SAN FRANCISCO – Phil Mickelson captured his 50th career worldwide title on Monday, finishing off the last two holes of his darkness-halted final round to win the US PGA Pebble Beach Pro-Am tournament.
The 48-year-old American closed with a six-foot birdie putt at the par-5 18th hole to complete a bogey-free final round of seven-under par 65, and conclude 72 holes on 19-under 268, defeating England’s Paul Casey by three strokes.
Casey, who also birdied 18 to finish a last-round 71, and Mickelson were the only players stopped by darkness in Sunday’s hail-delayed final round, Mickelson with two holes remaining and a three-stroke edge over Casey, who resumed by making a three-foot par putt at 16.
It was the fifth career PGA victory at Pebble Beach for Mickelson, who matched the all-time record set by fellow American Mark O’Meara. He also became the oldest-ever PGA winner at the famed California coastal layout.
“It has been a special week for me,” Mickelson said. “This is a special place for me. Every time I come here, I have special feelings.”
It’s the course where his grandfather worked as a caddie and where he began his pro career.
Mickelson claimed his 44th US PGA Tour title and has also won three European Tour titles, the 2004 Grand Slam of Golf and 2004 Skins Game, and a 1993 Challenge Tour event in Paris.
Mickelson had not won on US soil since the 2013 Phoenix Open.
Five-time major champion Mickelson will try to complete a career Grand Slam at Pebble Beach in June at the US Open, an event where he has finished second a record six times, most recently in 2013.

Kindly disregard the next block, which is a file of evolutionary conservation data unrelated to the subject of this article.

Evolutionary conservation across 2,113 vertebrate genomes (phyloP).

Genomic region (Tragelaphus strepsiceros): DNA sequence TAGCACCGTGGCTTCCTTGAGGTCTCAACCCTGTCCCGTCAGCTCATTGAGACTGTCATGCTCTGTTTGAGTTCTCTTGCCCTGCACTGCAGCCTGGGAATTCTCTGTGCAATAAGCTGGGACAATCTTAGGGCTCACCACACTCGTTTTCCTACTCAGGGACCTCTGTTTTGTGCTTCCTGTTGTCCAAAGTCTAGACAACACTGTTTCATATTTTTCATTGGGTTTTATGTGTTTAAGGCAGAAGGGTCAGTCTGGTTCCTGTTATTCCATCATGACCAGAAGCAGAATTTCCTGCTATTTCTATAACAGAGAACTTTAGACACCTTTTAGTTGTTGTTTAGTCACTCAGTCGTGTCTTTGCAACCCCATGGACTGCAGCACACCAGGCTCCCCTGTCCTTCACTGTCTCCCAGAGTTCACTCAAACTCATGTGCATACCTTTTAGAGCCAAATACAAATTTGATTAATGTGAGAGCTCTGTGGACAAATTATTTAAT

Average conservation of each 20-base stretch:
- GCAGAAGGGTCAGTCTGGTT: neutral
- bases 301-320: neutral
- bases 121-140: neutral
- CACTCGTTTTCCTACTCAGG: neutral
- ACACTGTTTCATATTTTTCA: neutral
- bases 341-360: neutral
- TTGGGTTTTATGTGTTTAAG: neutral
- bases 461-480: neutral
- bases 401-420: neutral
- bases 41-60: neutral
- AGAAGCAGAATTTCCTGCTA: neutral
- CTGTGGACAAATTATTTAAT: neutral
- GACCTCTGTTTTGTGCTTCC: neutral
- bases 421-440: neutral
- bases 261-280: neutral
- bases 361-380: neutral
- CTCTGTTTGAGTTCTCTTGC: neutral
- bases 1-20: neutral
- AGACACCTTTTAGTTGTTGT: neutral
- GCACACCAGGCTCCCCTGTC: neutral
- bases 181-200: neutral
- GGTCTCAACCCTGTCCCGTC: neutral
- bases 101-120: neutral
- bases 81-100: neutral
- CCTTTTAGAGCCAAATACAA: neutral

And while he enjoyed the victory, Mickelson didn’t consider it meaningful in any way for the US Open.
“(It means) absolutely nothing because it’s nothing like the course we’ll see,” Mickelson said. “The rough will be so deep and the greens will be so fast, it will be a totally different course.”
Scott Stallings, the American who held the clubhouse lead at nightfall on Sunday on 15-under, was on hand in case he might be involved in a playoff, but settled for third.
Joining Casey and Mickelson on the course Monday was Don Colleran, a FedEx executive who with Casey led the two-man Pro-Am competition by one stroke at 33-under-par. Casey’s closing birdie ensured their triumph.
Casey decided to stop ahead of his putt on 16 on Sunday, even as Mickelson pushed to start the par-3 17th hole.
“I thank Paul for having us come back out here this morning,” Mickelson said. “I get sometimes in my own little bubble, and I don’t see the big picture. He protected both of us.”
When they did tee off Monday morning in cold conditions at 17, Mickelson and Casey each drove the ball about eight feet from the cup, missed a birdie putt and tapped in for par.
At 18, Mickelson put the ball in the fairway twice, and dropped his approach six feet from the cup to set up his final birdie putt.
Casey was just shy of the green in two, but got up and down from six feet to finish second alone.
“I take a lot from this,” Casey said. “I worked on some things, warm-up routines – I’ve worked hard on the putting, and it’s starting to pay dividends.”
Casey was pleased to join Colleran as a Pro-Am champion after a near miss last year. “Over the moon, we got the win,” Casey said. “This was a big goal.”